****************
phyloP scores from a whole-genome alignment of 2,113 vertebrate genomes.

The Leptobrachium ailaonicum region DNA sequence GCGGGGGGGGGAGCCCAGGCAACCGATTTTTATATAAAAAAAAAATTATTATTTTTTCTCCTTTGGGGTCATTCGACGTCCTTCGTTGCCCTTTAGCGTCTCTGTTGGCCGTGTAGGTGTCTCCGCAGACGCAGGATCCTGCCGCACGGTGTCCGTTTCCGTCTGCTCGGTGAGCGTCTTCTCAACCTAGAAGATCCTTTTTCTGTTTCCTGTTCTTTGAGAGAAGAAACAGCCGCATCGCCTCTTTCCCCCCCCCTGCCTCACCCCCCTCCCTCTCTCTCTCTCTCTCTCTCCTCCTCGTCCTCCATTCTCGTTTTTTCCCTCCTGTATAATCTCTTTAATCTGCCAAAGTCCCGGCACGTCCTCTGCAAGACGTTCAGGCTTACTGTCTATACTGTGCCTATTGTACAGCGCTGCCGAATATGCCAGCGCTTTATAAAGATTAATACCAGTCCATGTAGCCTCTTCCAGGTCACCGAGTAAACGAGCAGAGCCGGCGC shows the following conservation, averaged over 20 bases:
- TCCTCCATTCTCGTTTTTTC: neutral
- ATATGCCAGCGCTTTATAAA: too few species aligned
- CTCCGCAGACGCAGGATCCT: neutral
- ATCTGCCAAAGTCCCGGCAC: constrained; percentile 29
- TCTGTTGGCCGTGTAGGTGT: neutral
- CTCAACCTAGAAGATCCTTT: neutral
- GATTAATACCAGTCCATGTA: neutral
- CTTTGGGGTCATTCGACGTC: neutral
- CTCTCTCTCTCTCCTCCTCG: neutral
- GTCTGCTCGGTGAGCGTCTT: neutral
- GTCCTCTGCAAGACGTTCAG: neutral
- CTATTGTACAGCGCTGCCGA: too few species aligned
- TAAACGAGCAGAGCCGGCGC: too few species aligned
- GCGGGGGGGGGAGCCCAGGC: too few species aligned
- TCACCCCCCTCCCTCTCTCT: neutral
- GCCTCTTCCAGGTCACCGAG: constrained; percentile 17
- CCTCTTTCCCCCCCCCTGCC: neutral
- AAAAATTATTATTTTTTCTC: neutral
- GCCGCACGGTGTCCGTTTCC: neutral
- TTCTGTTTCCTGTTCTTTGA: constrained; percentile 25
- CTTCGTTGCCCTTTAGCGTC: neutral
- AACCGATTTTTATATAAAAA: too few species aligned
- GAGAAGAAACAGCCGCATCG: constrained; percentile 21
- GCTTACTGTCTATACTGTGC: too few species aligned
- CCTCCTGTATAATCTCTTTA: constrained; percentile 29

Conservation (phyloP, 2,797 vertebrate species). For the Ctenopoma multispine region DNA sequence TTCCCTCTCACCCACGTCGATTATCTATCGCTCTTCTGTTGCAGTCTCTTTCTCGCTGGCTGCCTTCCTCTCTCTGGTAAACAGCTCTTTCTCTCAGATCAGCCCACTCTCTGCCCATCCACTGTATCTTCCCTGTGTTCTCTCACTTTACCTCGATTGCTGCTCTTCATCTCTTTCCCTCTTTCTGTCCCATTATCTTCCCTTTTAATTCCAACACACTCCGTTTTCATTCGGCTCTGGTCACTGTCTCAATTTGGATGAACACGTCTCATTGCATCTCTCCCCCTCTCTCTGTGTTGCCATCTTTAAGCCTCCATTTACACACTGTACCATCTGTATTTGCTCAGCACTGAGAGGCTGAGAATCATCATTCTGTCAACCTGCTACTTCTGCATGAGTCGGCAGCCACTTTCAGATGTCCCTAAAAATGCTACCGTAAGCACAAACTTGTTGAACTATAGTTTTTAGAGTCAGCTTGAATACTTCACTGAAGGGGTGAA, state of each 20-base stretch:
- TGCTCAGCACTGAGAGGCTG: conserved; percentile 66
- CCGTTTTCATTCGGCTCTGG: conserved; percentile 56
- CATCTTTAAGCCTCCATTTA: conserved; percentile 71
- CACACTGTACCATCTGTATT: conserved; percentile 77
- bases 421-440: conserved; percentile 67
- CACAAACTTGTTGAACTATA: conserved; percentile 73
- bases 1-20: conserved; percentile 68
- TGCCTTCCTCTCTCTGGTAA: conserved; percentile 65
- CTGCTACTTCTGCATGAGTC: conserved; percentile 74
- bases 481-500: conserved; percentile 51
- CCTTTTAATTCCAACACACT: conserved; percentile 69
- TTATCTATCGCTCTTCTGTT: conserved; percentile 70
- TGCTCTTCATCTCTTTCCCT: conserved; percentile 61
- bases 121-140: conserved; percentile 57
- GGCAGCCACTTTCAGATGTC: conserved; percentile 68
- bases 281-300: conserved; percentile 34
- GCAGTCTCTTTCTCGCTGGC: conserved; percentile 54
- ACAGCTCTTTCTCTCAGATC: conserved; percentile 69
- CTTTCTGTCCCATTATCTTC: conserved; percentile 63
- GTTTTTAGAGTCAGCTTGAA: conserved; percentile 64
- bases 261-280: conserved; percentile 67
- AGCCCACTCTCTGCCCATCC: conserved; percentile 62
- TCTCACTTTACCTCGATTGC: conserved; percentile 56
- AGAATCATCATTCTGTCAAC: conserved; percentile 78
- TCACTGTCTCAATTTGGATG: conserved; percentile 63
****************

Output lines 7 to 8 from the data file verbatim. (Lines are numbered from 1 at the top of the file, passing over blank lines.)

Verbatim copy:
- TCTGTTGGCCGTGTAGGTGT: neutral
- CTCAACCTAGAAGATCCTTT: neutral